Judge tosses woman's tornado-related suit against Home Depot

KANSAS CITY, Mo. – A federal judge has tossed out a woman’s lawsuit against Home Depot over the deaths of her husband and two children who had sought refuge inside the big-box store destroyed during the devastating 2011 tornado in Joplin, Missouri.

U.S. District Judge Douglas Harpool threw out Edie Howard Housel’s wrongful-death case Thursday at Home Depot’s request, ruling the woman failed to sufficiently prove any design failures of the 11-year-old store were to blame.

Home Depot had argued that the May 2011 tornado packing 200-mph winds was an act of God, making the lawsuit’s defendants not liable for the deaths of Russell Howard, 5-year-old daughter Harli Howard and 19-month-old son Hayze Howard.

Five other people died in the store that day as the EF5 tornado toppled wall panels onto the Home Depot victims.

The tornado was among the most destructive in U.S. history, carving a mile-wide scar through the southwestern Missouri city. It was blamed for 161 deaths. The twister — measured at the top of the rating scale where winds can reach more than 200 mph — flattened virtually everything in its path, damaging or destroying about 7,500 homes.

A spokesman for Atlanta-based Home Depot, Stephen Holmes, said Friday that while the company welcomes Harpool’s ruling, “it doesn’t diminish our sadness and thoughts for all of the families that suffered losses through the terrible tornado.”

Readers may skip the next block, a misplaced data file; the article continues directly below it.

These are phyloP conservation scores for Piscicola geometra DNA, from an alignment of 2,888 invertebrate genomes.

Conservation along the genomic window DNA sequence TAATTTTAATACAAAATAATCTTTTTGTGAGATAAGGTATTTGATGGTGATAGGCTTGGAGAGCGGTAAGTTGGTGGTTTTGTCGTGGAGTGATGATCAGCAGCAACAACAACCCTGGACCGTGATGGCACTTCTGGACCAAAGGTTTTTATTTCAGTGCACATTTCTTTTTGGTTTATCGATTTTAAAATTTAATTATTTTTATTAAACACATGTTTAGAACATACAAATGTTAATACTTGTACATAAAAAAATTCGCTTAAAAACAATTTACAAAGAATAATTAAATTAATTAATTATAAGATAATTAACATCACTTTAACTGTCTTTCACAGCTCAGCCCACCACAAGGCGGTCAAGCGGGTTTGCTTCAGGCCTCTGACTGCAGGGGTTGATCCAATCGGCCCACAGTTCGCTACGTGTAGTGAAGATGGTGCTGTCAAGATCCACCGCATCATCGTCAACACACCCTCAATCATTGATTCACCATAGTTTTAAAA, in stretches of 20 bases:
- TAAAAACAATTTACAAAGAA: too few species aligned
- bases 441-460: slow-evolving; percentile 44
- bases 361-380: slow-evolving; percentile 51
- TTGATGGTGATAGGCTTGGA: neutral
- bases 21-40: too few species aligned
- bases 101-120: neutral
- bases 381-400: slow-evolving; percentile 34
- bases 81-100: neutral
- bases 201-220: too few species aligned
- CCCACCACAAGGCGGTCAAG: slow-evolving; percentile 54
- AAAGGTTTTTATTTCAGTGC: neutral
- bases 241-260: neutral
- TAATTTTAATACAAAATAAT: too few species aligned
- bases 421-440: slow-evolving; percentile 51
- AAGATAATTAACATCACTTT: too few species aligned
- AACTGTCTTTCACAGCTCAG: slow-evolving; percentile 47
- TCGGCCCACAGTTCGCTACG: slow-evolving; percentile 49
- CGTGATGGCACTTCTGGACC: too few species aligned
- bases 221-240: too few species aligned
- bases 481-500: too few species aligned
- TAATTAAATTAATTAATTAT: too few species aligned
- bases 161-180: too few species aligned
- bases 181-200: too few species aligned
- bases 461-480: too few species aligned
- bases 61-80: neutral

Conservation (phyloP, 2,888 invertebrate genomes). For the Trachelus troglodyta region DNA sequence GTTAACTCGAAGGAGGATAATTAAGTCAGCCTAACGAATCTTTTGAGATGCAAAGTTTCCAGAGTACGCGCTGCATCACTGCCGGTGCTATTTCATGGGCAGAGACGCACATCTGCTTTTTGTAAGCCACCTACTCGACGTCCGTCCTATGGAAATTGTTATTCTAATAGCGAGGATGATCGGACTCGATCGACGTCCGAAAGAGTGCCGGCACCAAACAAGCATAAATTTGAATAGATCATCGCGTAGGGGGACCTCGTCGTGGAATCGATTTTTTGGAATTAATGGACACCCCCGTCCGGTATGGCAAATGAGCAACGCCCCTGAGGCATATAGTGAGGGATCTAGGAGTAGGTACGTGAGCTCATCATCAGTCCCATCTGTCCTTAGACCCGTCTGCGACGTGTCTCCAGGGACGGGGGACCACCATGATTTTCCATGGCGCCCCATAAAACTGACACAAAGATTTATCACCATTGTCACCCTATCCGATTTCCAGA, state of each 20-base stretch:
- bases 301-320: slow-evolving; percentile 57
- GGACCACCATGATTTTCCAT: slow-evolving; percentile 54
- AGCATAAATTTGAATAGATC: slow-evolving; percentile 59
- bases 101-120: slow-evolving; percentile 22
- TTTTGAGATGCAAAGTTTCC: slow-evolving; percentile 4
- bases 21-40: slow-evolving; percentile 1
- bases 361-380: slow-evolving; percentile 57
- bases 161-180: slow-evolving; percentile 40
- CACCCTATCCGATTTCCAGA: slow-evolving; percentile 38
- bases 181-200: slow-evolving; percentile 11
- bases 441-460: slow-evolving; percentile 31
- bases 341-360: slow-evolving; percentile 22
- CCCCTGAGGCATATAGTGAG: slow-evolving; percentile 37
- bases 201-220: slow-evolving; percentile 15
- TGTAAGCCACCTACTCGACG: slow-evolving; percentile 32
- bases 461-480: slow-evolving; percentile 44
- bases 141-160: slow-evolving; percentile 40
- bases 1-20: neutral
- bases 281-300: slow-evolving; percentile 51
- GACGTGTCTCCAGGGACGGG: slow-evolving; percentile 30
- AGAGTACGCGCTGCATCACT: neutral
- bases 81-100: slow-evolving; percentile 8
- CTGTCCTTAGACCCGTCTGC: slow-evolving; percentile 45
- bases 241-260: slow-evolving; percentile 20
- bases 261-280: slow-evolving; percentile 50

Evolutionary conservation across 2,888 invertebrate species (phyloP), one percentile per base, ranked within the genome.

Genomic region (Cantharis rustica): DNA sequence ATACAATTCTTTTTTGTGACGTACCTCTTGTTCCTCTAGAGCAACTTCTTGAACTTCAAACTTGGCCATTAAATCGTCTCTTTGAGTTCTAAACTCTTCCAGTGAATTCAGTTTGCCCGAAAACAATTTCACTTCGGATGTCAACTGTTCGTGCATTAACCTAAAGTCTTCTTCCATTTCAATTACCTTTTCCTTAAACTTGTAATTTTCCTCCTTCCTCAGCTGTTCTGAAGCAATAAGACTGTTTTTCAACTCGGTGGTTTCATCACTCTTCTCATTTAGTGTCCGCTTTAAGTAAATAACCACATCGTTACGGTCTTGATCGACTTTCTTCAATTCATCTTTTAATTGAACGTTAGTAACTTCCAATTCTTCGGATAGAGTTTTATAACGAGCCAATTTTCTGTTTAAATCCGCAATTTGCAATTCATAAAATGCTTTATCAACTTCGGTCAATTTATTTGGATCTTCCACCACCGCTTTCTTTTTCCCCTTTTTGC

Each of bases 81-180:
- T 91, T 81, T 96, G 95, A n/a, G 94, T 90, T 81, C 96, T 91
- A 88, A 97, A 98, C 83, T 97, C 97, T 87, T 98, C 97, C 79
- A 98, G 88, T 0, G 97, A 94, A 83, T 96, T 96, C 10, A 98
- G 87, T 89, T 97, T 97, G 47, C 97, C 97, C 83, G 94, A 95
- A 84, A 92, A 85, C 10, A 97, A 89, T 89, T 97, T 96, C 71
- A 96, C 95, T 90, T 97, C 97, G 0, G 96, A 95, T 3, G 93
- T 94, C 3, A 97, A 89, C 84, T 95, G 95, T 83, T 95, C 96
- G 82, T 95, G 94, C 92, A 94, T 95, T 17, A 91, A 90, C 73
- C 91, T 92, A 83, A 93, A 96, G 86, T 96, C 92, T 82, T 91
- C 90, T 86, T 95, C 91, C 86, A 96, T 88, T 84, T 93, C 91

“The fact is we comply with all local codes, and we exceeded the local codes in this jurisdiction,” Holmes added. “This was an (EF5) tornado, and we’re confident the construction of the building would not have helped in that terrible situation.”

Housel’s Joplin attorneys did not return requests for comment, including on whether they planned to appeal.

In his 29-page ruling, Harpool wrote that he “finds (the) plaintiff failed to present sufficient evidence to allow a reasonable fact-finder to conclude that Home Depot breached a duty that cause the decedents’ deaths.”

“The inferences in this case are deeply stacked and rely on speculation rather than factual foundation such that the ultimate conclusion reached by (the) plaintiff ‘is too remote and has no logical foundation in fact,'” Harpool wrote.